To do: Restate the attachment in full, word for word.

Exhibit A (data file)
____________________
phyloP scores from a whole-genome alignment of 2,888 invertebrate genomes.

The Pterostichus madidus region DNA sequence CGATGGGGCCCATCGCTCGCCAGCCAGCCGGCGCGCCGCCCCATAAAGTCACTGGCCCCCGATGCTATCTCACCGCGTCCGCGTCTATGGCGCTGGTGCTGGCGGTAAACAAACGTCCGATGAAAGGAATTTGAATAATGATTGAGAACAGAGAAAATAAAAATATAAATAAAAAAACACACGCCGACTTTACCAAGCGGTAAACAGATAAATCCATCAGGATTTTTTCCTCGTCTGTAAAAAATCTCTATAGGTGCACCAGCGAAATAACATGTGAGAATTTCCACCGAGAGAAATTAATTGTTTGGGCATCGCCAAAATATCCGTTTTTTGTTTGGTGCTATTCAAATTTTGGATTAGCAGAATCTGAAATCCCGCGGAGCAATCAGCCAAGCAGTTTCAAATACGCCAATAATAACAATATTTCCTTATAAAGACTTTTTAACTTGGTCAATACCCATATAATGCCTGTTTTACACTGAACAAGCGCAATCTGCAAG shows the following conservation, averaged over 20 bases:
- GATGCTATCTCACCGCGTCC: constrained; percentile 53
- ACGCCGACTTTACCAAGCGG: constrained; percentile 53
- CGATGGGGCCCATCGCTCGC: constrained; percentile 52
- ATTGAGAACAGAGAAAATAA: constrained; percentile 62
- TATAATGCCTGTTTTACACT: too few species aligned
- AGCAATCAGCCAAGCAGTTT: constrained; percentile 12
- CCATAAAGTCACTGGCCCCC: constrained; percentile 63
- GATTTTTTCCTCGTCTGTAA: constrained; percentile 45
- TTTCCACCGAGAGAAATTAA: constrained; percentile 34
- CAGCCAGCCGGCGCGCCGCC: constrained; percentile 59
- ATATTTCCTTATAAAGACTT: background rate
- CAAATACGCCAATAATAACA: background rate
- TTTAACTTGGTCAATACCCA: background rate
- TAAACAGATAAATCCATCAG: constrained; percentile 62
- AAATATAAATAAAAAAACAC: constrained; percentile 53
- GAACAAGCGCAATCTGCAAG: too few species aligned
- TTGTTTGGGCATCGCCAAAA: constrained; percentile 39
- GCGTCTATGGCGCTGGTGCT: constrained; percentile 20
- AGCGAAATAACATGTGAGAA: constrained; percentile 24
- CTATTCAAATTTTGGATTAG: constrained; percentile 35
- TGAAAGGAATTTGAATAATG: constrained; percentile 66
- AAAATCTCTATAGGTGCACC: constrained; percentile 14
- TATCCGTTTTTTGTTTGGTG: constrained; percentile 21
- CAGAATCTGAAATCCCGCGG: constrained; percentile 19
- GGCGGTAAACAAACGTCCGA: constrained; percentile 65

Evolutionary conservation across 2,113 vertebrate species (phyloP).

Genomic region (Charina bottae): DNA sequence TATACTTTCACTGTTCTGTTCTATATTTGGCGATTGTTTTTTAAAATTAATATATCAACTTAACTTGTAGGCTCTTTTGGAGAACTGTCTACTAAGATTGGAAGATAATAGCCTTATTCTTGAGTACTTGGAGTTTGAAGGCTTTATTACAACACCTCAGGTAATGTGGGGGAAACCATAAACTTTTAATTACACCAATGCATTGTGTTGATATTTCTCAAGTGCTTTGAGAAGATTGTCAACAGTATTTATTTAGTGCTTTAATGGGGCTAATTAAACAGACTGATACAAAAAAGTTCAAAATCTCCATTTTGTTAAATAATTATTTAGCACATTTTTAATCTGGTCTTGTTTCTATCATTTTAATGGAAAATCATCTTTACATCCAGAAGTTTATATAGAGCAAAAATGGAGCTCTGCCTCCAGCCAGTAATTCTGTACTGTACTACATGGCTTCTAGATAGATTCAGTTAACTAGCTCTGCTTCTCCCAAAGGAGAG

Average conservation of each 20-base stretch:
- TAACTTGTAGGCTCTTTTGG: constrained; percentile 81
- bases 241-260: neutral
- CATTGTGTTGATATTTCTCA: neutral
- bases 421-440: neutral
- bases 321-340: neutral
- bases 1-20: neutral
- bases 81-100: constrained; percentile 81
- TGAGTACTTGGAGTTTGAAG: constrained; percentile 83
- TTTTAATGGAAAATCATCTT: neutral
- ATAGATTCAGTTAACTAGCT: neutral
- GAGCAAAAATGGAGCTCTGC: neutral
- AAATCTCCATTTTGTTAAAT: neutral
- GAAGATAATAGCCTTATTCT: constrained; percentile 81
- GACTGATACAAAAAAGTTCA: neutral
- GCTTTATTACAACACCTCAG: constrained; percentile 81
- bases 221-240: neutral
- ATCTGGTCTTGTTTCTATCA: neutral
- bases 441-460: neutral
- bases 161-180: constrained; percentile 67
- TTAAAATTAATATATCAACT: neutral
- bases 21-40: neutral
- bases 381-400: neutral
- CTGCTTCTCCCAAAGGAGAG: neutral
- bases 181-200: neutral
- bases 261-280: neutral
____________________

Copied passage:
phyloP scores from a whole-genome alignment of 2,888 invertebrate genomes.

The Pterostichus madidus region DNA sequence CGATGGGGCCCATCGCTCGCCAGCCAGCCGGCGCGCCGCCCCATAAAGTCACTGGCCCCCGATGCTATCTCACCGCGTCCGCGTCTATGGCGCTGGTGCTGGCGGTAAACAAACGTCCGATGAAAGGAATTTGAATAATGATTGAGAACAGAGAAAATAAAAATATAAATAAAAAAACACACGCCGACTTTACCAAGCGGTAAACAGATAAATCCATCAGGATTTTTTCCTCGTCTGTAAAAAATCTCTATAGGTGCACCAGCGAAATAACATGTGAGAATTTCCACCGAGAGAAATTAATTGTTTGGGCATCGCCAAAATATCCGTTTTTTGTTTGGTGCTATTCAAATTTTGGATTAGCAGAATCTGAAATCCCGCGGAGCAATCAGCCAAGCAGTTTCAAATACGCCAATAATAACAATATTTCCTTATAAAGACTTTTTAACTTGGTCAATACCCATATAATGCCTGTTTTACACTGAACAAGCGCAATCTGCAAG shows the following conservation, averaged over 20 bases:
- GATGCTATCTCACCGCGTCC: constrained; percentile 53
- ACGCCGACTTTACCAAGCGG: constrained; percentile 53
- CGATGGGGCCCATCGCTCGC: constrained; percentile 52
- ATTGAGAACAGAGAAAATAA: constrained; percentile 62
- TATAATGCCTGTTTTACACT: too few species aligned
- AGCAATCAGCCAAGCAGTTT: constrained; percentile 12
- CCATAAAGTCACTGGCCCCC: constrained; percentile 63
- GATTTTTTCCTCGTCTGTAA: constrained; percentile 45
- TTTCCACCGAGAGAAATTAA: constrained; percentile 34
- CAGCCAGCCGGCGCGCCGCC: constrained; percentile 59
- ATATTTCCTTATAAAGACTT: background rate
- CAAATACGCCAATAATAACA: background rate
- TTTAACTTGGTCAATACCCA: background rate
- TAAACAGATAAATCCATCAG: constrained; percentile 62
- AAATATAAATAAAAAAACAC: constrained; percentile 53
- GAACAAGCGCAATCTGCAAG: too few species aligned
- TTGTTTGGGCATCGCCAAAA: constrained; percentile 39
- GCGTCTATGGCGCTGGTGCT: constrained; percentile 20
- AGCGAAATAACATGTGAGAA: constrained; percentile 24
- CTATTCAAATTTTGGATTAG: constrained; percentile 35
- TGAAAGGAATTTGAATAATG: constrained; percentile 66
- AAAATCTCTATAGGTGCACC: constrained; percentile 14
- TATCCGTTTTTTGTTTGGTG: constrained; percentile 21
- CAGAATCTGAAATCCCGCGG: constrained; percentile 19
- GGCGGTAAACAAACGTCCGA: constrained; percentile 65

Evolutionary conservation across 2,113 vertebrate species (phyloP).

Genomic region (Charina bottae): DNA sequence TATACTTTCACTGTTCTGTTCTATATTTGGCGATTGTTTTTTAAAATTAATATATCAACTTAACTTGTAGGCTCTTTTGGAGAACTGTCTACTAAGATTGGAAGATAATAGCCTTATTCTTGAGTACTTGGAGTTTGAAGGCTTTATTACAACACCTCAGGTAATGTGGGGGAAACCATAAACTTTTAATTACACCAATGCATTGTGTTGATATTTCTCAAGTGCTTTGAGAAGATTGTCAACAGTATTTATTTAGTGCTTTAATGGGGCTAATTAAACAGACTGATACAAAAAAGTTCAAAATCTCCATTTTGTTAAATAATTATTTAGCACATTTTTAATCTGGTCTTGTTTCTATCATTTTAATGGAAAATCATCTTTACATCCAGAAGTTTATATAGAGCAAAAATGGAGCTCTGCCTCCAGCCAGTAATTCTGTACTGTACTACATGGCTTCTAGATAGATTCAGTTAACTAGCTCTGCTTCTCCCAAAGGAGAG

Average conservation of each 20-base stretch:
- TAACTTGTAGGCTCTTTTGG: constrained; percentile 81
- bases 241-260: neutral
- CATTGTGTTGATATTTCTCA: neutral
- bases 421-440: neutral
- bases 321-340: neutral
- bases 1-20: neutral
- bases 81-100: constrained; percentile 81
- TGAGTACTTGGAGTTTGAAG: constrained; percentile 83
- TTTTAATGGAAAATCATCTT: neutral
- ATAGATTCAGTTAACTAGCT: neutral
- GAGCAAAAATGGAGCTCTGC: neutral
- AAATCTCCATTTTGTTAAAT: neutral
- GAAGATAATAGCCTTATTCT: constrained; percentile 81
- GACTGATACAAAAAAGTTCA: neutral
- GCTTTATTACAACACCTCAG: constrained; percentile 81
- bases 221-240: neutral
- ATCTGGTCTTGTTTCTATCA: neutral
- bases 441-460: neutral
- bases 161-180: constrained; percentile 67
- TTAAAATTAATATATCAACT: neutral
- bases 21-40: neutral
- bases 381-400: neutral
- CTGCTTCTCCCAAAGGAGAG: neutral
- bases 181-200: neutral
- bases 261-280: neutral